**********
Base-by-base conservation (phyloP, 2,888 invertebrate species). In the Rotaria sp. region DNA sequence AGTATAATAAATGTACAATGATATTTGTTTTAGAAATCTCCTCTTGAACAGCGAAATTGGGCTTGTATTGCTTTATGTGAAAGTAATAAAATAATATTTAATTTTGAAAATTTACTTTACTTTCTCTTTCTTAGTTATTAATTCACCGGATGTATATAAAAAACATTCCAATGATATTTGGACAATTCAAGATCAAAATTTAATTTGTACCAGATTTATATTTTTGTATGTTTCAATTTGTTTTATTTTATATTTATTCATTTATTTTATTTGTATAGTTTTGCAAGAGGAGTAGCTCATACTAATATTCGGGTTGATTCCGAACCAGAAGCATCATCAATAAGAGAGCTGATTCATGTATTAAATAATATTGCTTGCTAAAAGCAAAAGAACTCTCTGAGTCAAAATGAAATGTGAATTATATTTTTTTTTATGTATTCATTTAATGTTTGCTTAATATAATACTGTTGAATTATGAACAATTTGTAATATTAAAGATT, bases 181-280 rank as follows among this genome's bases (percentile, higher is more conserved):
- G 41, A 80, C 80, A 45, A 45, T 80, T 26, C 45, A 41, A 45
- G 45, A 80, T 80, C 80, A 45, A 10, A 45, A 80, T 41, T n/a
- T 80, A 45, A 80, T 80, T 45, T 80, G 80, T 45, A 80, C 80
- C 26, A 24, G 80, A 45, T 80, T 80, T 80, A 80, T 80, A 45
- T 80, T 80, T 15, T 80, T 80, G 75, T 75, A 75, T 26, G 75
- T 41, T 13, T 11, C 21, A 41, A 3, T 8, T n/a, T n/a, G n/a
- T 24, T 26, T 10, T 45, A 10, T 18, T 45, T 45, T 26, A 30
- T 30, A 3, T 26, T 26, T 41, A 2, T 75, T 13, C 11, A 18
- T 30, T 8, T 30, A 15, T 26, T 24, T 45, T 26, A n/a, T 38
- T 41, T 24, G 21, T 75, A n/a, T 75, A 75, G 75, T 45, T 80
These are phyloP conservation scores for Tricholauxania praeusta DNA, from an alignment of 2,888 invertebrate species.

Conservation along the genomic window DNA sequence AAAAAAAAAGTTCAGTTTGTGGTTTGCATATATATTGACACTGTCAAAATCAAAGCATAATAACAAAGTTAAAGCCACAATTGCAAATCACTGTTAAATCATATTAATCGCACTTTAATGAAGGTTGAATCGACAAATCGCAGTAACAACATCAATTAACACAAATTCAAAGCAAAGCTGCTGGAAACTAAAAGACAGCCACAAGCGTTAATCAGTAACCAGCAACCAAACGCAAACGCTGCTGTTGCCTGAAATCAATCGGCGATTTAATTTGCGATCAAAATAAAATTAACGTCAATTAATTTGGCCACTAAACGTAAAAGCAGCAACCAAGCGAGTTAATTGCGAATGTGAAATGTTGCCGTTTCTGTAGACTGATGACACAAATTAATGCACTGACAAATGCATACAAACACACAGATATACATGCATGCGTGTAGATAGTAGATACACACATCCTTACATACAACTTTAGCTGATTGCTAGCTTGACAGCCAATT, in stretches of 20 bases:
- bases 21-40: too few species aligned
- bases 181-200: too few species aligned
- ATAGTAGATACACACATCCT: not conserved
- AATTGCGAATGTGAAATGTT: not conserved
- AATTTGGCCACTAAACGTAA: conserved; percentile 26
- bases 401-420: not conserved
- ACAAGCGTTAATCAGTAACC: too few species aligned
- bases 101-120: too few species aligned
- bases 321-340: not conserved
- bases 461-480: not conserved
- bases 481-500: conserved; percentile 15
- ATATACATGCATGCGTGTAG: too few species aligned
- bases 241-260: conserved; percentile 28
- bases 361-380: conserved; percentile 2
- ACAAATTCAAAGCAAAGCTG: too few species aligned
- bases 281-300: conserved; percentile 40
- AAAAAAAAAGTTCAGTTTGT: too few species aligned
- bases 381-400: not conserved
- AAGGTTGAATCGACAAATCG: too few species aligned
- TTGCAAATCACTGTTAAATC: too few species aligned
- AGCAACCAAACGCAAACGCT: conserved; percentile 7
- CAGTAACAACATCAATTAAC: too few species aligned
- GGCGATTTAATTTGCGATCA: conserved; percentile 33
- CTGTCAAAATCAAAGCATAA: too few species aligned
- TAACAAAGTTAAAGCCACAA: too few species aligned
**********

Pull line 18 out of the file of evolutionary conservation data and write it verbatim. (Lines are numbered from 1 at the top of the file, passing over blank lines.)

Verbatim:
- AATTTGGCCACTAAACGTAA: conserved; percentile 26